The La Salle Theatre in 1953. Photo City of Toronto Archives, S-1-484B
The above photo is the only picture of the La Salle Theatre that I was able to locate in the archives. It was fortunate that someone took this picture of a fire engine racing along Dundas Street West on a spring afternoon in 1953. The fire truck had been called to extinguish a fire at M. Mandel and Sons Lumber Yard, on the west side of Spadina Avenue, north of Dundas Street.
The theatre opened in 1928, and was originally named the Liberty; it was licensed to Mr. A. Finkelstein. Located was at 526-528 Dundas Street West, it was on the north side of the street, immediately to the west of a branch of the Bank of Nova Scotia of today, on the northwest corner of Dundas and Spadina. The building where the theatre was located survives to this day (2014), as well as the bank. The bank remains an active branch, but the theatre disappeared decades ago. The two building are separated by a narrow alley, which also remains.
The theatre possessed a floor of concrete and steel, with 450 seats in its auditorium and another 200 seats in the balcony. There were two aisles downstairs. The ladies’ room was to the right of the foyer and the men’s room was in the basement. This arrangement was typical for washrooms in decades past—the ladies received the preferred location, on the ground-floor level. The theatre was cooled by water-washed air, installed by the Canadian Air Conditioning Company.
In 1938, the theatre was renovated, the plans designed by Harry Dobson. In this year, the theatre’s name was changed from the Liberty to the La Salle. In 1940, an inspector reported that the theatre was not being maintained properly, and that the owner was uncooperative. A similar report was issued the following year, and again in 1943 and in 1944. An inspector also noted that the matron on duty at the La Salle was wearing the mandatory white uniform, but the word “matron” was missing from it. Apparently, this was a mandatory requirement for all matrons’ uniforms. This information in the file of the LaSalle Theatre in the archives is the first time I have seen this requirement stipulated.
After the area where the LaSalle was located changed demographically, the theatre changed its name to the Pagoda and screened Chinese films. I received this information from Carlos De Sousa, who lived on Kensington Avenue in the 1960s. He also informed me that the theatre closed in the late-1960s or early-1970s.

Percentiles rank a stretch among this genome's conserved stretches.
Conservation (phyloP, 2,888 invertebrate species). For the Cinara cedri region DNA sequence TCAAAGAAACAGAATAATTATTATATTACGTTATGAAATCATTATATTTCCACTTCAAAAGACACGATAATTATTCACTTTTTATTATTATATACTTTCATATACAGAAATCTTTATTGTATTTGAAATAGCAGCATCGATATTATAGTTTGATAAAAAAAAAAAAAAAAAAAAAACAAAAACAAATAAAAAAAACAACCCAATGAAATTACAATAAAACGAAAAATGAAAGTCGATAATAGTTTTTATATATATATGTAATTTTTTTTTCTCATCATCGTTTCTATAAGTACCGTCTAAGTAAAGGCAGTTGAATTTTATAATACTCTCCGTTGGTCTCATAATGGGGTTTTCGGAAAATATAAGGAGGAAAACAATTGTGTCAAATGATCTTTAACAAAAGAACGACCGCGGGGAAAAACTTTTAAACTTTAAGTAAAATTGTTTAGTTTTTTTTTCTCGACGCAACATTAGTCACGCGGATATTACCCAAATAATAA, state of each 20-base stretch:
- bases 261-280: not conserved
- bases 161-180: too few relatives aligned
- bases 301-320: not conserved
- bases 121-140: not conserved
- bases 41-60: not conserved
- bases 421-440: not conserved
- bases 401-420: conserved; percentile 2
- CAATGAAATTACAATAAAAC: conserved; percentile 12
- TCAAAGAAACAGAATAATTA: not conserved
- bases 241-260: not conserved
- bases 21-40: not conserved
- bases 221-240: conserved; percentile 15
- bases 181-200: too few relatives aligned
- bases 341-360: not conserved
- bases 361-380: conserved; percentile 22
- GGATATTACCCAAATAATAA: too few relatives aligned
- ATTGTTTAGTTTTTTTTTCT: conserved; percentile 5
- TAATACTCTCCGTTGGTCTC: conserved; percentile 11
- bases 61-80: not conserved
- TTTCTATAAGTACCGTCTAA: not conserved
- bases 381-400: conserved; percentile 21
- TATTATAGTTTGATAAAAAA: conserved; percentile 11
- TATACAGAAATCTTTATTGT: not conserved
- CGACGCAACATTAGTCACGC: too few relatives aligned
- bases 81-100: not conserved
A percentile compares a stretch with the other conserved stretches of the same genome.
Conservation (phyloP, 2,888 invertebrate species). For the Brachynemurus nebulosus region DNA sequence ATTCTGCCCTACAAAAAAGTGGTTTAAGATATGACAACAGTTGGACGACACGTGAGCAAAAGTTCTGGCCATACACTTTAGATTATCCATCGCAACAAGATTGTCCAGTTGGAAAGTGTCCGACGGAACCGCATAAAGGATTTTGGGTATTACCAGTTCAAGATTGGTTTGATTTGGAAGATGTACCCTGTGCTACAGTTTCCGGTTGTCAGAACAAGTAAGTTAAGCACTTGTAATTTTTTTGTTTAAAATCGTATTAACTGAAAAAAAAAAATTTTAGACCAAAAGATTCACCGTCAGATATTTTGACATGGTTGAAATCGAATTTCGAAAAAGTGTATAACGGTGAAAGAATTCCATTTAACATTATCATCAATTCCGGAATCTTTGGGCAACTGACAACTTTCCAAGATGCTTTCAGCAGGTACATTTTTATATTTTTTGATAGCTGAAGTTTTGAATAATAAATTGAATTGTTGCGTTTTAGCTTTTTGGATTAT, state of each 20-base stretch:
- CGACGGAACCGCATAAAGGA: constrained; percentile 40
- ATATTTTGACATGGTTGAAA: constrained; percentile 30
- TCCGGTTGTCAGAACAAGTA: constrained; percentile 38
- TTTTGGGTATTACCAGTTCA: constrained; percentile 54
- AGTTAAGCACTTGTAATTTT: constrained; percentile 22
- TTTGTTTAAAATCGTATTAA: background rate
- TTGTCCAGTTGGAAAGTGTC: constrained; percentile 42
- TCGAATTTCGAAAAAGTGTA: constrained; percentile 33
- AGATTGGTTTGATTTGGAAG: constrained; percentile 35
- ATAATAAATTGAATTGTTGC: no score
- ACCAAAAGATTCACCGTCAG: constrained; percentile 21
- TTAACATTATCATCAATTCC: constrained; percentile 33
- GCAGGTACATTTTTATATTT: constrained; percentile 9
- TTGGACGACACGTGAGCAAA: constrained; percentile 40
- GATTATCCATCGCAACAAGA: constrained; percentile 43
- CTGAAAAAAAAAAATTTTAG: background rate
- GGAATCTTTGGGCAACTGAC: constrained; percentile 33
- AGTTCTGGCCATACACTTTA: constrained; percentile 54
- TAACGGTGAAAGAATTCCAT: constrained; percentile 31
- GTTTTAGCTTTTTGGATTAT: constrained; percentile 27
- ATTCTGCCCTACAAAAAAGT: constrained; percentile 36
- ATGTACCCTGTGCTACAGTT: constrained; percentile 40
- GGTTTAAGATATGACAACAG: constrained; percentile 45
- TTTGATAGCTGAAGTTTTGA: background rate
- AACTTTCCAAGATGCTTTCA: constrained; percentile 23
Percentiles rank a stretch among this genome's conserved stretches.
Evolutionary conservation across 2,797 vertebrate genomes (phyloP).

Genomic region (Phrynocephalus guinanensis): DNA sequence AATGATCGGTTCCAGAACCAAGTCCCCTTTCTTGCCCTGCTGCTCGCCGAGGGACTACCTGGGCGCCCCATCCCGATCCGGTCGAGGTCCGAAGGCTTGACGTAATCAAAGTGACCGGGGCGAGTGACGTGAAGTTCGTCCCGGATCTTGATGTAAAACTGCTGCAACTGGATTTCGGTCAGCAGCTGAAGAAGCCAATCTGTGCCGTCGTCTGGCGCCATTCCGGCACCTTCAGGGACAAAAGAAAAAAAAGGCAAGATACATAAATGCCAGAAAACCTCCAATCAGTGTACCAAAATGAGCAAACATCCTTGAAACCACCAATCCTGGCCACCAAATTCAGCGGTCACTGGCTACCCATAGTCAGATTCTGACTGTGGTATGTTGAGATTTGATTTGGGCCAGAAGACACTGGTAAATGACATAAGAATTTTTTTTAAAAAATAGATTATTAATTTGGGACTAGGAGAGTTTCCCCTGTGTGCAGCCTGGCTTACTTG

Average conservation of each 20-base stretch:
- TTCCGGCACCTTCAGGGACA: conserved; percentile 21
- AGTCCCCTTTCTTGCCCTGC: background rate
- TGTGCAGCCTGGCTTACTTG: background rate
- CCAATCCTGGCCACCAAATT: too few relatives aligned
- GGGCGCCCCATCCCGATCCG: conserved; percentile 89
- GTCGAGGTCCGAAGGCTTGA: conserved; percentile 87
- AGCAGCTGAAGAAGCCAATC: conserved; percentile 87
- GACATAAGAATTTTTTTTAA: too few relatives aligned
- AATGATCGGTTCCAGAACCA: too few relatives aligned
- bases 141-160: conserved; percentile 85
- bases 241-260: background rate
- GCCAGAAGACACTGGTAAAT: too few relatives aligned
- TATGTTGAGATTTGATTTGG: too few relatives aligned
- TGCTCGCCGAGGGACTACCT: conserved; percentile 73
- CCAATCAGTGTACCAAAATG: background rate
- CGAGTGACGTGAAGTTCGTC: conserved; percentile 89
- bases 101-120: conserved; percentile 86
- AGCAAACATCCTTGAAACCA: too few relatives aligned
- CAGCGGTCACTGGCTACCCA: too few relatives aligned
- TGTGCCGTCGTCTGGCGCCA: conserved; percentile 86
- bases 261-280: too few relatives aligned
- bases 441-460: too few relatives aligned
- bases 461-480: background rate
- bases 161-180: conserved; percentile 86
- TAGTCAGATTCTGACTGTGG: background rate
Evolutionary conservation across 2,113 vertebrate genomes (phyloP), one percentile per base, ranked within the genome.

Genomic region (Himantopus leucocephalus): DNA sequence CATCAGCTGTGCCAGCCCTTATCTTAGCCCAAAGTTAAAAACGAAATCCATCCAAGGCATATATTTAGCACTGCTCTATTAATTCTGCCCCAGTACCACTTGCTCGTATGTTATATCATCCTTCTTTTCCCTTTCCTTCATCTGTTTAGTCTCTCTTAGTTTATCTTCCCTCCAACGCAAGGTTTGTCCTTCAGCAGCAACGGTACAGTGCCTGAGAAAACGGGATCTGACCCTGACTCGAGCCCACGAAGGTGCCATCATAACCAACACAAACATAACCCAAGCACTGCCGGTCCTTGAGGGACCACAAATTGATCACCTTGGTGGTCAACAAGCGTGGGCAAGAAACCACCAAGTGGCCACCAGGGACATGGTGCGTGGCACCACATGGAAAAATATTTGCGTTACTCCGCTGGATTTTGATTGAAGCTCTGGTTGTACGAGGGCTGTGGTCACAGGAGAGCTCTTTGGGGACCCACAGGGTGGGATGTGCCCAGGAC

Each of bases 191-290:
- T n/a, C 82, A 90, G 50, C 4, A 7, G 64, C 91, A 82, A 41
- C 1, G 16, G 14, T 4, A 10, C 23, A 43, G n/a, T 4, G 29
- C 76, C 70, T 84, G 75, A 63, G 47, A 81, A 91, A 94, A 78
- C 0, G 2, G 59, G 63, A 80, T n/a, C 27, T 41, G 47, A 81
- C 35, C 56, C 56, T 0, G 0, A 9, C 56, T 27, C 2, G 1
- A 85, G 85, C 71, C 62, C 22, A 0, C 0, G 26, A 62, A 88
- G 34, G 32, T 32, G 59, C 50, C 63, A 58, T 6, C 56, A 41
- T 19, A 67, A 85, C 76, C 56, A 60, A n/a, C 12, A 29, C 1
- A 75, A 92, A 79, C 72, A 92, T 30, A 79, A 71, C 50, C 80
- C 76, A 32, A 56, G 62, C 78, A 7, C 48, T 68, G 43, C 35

Because I often shop at the Kensington Market, I have passed the building where the La Salle was located many times, but was unaware that a theatre had been located on the site. After my research, I re-examined the building and for the first time became aware that the shape of the structure resembled a theatre.
The La Salle Theatre (left-hand photo) and the building after it was renovated for other commercial purposes. Both photos are from the City of Toronto Archives, Series 1278, File 99.
The building where the La Salle Theatre was located, in June of 2014.
The building at 526-528 Dundas Street West, in June 2014. The Bank of Nova Scotia is on the right-hand (east side of the theatre’s former site).
The site of the old La Salle Theatre, with the east facade and the laneway beside it visible (June 2014).
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Recent publication entitled “Toronto’s Theatres and the Golden Age of the Silver Screen,” by the author of this blog. The publication explores 50 of Toronto’s old theatres and contains over 80 archival photographs of the facades, marquees and interiors of the theatres. It also relates anecdotes and stories from those who experienced these grand old movie houses.
To place an order for this book:
Theatres Included in the Book:
Chapter One – The Early Years—Nickelodeons and the First Theatres in Toronto
Theatorium (Red Mill) Theatre—Toronto’s First Movie Experience and First Permanent Movie Theatre, Auditorium (Avenue, PIckford), Colonial Theatre (the Bay), thePhotodome, Revue Theatre, Picture Palace (Royal George), Big Nickel (National, Rio), Madison Theatre (Midtown, Capri, Eden, Bloor Cinema, Bloor Street Hot Docs), Theatre Without a Name (Pastime, Prince Edward, Fox)
Chapter Two – The Great Movie Palaces – The End of the Nickelodeons
Loew’s Yonge Street (Elgin/Winter Garden), Shea’s Hippodrome, The Allen (Tivoli), Pantages (Imperial, Imperial Six, Ed Mirvish), Loew’s Uptown
Chapter Three – Smaller Theatres in the pre-1920s and 1920s
Oakwood, Broadway, Carlton on Parliament Street, Victory on Yonge Street (Embassy, Astor, Showcase, Federal, New Yorker, Panasonic), Allan’s Danforth (Century, Titania, Music Hall), Parkdale, Alhambra (Baronet, Eve), St. Clair, Standard (Strand, Victory, Golden Harvest), Palace, Bedford (Park), Hudson (Mount Pleasant), Belsize (Crest, Regent), Runnymede
Chapter Four – Theatres During the 1930s, the Great Depression
Grant ,Hollywood, Oriole (Cinema, International Cinema), Eglinton, Casino, Radio City, Paramount, Scarboro, Paradise (Eve’s Paradise), State (Bloordale), Colony, Bellevue (Lux, Elektra, Lido), Kingsway, Pylon (Royal, Golden Princess), Metro
Chapter Five – Theatres in the 1940s – The Second World War and the Post-War Years
University, Odeon Fairlawn, Vaughan, Odeon Danforth, Glendale, Odeon Hyland, Nortown, Willow, Downtown, Odeon Carlton, Donlands, Biltmore, Odeon Humber, Town Cinema
Chapter Six – The 1950s Theatres
Savoy (Coronet), Westwood
Chapter Seven – Cineplex and Multi-screen Complexes
Cineplex Eaton Centre, Cineplex Odeon Varsity, Scotiabank Cineplex, Dundas Square Cineplex, The Bell Lightbox (TIFF)